Kinesthetic Learning: Just Do It!

Luis Preto gave a wonderful analogy in the instructor section of his Jogo do Pau level 1 instructor seminar where he compared how we teach martial arts to how we teach someone to catch a ball.

The typical martial arts approach to teaching catch:

  1. Demonstrate the catching motion.
  2. Have the student practice catching as a solo exercise, focusing on the mechanic of extending their arm and closing their hand.
  3. Have them grasp and release the ball, independent of the throw.
  4. Practice catching an actual thrown ball.

The typical backyard approach to teaching catch:

  1. "Hey catch this!"

This post is part of a series on learning styles and strategies. This week I'm exploring kinesthetic learning, which can be understood as the act of learning by feeling or doing. The example of the catching exercise is perhaps the most straightforward way to understand good kinesthetic learning. Kinesthetic sense is often best engaged through experiencing the stimulus for the skill (ex. a ball is being thrown at you, thus stimulating the need to catch it) and feeling the consequence of right and wrong action (ex. the ball is trapped in your hand or sails by/hits you).

If you find that being shown how to do something, or told how to do it, or reading about it, are far from elucidating for you, you may be a kinesthetic learner. Here are a few ways you can adapt your learning environment to engage your tactile and proprioceptive senses.

Non-Judgmental Doing

Just get in there and do it and don't try to be perfect. If you're going to learn to catch by having someone throw balls at you, prepare yourself to be hit by a lot of balls. You don't need to start with the fastest throws and the hardest balls, or in the case of swordplay: the fastest and hardest attacks. You can start gentle and straightforward and gradually build your way up. Make sure that success and failure are clear and train at a pace that allows you to really witness what's working and what's not.

Through enough repetition and exposure, as well as some good coaching, a kinesthetic learner can make a lot of progress in developing a skill. The biggest barrier to this is when you try to do every action "perfectly" and thus reduce the number of reps that you get in and don't expose yourself to the feeling of doing something "wrong" which is an important part of understanding what "right" feels like.

I often say to my students: "make sure that you truly understand the boundaries of right by exploring all of the wrongs around it."

Request Adjustment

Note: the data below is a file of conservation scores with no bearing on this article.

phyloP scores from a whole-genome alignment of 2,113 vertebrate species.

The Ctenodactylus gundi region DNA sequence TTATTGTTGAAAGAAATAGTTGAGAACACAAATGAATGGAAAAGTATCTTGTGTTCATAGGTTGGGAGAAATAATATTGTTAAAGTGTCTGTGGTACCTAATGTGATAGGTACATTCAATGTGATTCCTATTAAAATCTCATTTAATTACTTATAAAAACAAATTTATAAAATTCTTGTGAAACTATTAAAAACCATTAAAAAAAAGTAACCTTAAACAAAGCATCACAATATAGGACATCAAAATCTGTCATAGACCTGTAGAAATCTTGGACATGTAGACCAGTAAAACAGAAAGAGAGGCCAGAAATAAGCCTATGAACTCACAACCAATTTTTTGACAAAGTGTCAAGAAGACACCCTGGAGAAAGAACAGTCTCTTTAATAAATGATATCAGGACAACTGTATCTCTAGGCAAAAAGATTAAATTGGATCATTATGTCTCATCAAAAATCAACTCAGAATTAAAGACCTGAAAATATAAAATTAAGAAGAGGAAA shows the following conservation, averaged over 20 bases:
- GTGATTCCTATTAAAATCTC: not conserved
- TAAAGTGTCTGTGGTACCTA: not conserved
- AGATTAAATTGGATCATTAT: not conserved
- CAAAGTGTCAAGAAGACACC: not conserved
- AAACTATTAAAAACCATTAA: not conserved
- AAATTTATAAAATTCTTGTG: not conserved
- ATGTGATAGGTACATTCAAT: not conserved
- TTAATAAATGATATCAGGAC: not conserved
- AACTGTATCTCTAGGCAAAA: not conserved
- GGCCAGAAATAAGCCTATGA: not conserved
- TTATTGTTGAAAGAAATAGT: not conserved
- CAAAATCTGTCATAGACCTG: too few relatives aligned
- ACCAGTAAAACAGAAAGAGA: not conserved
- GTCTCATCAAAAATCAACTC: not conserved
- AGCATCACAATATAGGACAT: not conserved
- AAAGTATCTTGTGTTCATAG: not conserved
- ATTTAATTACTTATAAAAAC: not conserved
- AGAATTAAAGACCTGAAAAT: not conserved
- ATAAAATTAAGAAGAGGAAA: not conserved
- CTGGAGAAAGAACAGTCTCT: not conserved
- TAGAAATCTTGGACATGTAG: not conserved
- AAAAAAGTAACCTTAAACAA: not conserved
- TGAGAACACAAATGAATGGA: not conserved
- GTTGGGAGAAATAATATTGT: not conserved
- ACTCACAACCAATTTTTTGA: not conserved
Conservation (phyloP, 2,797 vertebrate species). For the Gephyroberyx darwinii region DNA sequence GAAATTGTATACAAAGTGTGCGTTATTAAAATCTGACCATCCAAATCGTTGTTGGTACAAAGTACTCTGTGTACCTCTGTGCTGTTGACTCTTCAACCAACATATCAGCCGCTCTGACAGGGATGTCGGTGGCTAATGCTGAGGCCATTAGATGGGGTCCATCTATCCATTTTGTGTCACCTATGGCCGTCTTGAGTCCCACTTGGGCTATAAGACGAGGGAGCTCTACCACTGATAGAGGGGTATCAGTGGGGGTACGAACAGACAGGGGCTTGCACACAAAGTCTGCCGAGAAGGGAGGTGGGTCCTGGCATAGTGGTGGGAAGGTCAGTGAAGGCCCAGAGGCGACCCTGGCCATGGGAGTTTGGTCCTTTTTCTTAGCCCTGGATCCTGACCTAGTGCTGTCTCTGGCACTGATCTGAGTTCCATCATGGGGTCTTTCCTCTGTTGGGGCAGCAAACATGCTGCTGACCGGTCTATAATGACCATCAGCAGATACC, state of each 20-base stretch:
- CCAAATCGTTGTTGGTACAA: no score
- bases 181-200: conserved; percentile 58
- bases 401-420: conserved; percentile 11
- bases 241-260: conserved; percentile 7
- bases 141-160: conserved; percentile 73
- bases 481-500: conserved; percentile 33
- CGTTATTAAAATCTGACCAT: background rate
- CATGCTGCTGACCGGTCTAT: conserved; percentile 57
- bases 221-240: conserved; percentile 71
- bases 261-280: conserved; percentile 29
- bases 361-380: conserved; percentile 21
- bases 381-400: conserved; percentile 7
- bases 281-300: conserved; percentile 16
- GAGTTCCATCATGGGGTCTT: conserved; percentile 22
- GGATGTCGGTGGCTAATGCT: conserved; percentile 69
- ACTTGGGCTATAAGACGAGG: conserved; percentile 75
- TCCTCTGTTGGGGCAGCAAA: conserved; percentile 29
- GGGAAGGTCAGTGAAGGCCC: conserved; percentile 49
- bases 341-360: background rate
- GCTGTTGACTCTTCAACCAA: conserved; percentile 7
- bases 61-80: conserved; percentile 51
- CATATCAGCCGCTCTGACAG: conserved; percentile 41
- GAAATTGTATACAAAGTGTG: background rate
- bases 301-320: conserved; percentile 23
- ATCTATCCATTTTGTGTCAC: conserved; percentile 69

Some instructors are uncomfortable about being hands-on with their students, yet being physically adjusted or positioned can often give you the best sense of how to perform a skill. Invite your instructors to position your limbs or joints, to block you from moving in the wrong direction, or to pull your parts through an action so you can feel its order and position.

Close Your Eyes

When you've found the right way to stand or move, close your eyes (when applicable) to allow your mind to focus inward. Proprioception is the sense of where your body resides in space. Closing your eyes can allow you to "feel" what the right position or movement is like, thus increasing your capacity to retain and reproduce it.

Closing your eyes can also reduce self-judgment or the inferred negative judgment of others. It's not unusual to feel vulnerable about learning something new. If you can tune out your fellow training partners by closing your eyes you may feel a bit more at ease, pushing through the awkwardness of learning something new.

"Visualize" the Feeling

Visualization is used by many athletes as a regular part of their training. Beyond experiencing this as a visual learning aid, one can also imagine and recreate the feeling of a given technique in their mind.

When watching a teacher demonstrate a skill, attempt to imagine how it would feel if you were them. Instead of focusing on the visual, try to focus on the feeling of where your limbs are, what contact with your partner would feel like, and how it would feel to move and respond to that contact. It can also be useful to go through this mental exercise after you have performed a skill physically, to help deepen understanding and retention.

Practice Both Sides of a Partner Exercise

Make sure that you get the opportunity to both give and receive a particular stimulus. In kinesthetic learning, feeling both sides of an attack and parry, or of a wrestling grip and counter, give useful physical data about the nuances of successful and failed execution. If you're working one-on-one with an experienced practitioner, make sure you are coached both on the student side and the coach's side. It will be useful for sharing what you learned with future training partners and for giving you the complete kinesthetic picture.

Devon Boorman is the Co-Founder and Director of Academie Duello Centre for Swordplay, which has been active in Vancouver, Canada since 2004. Devon’s expertise centres on the Italian swordplay tradition including the arts of the Renaissance Italian rapier, sidesword, and longsword, as well as knife and unarmed techniques.
Read more from Devon Boorman.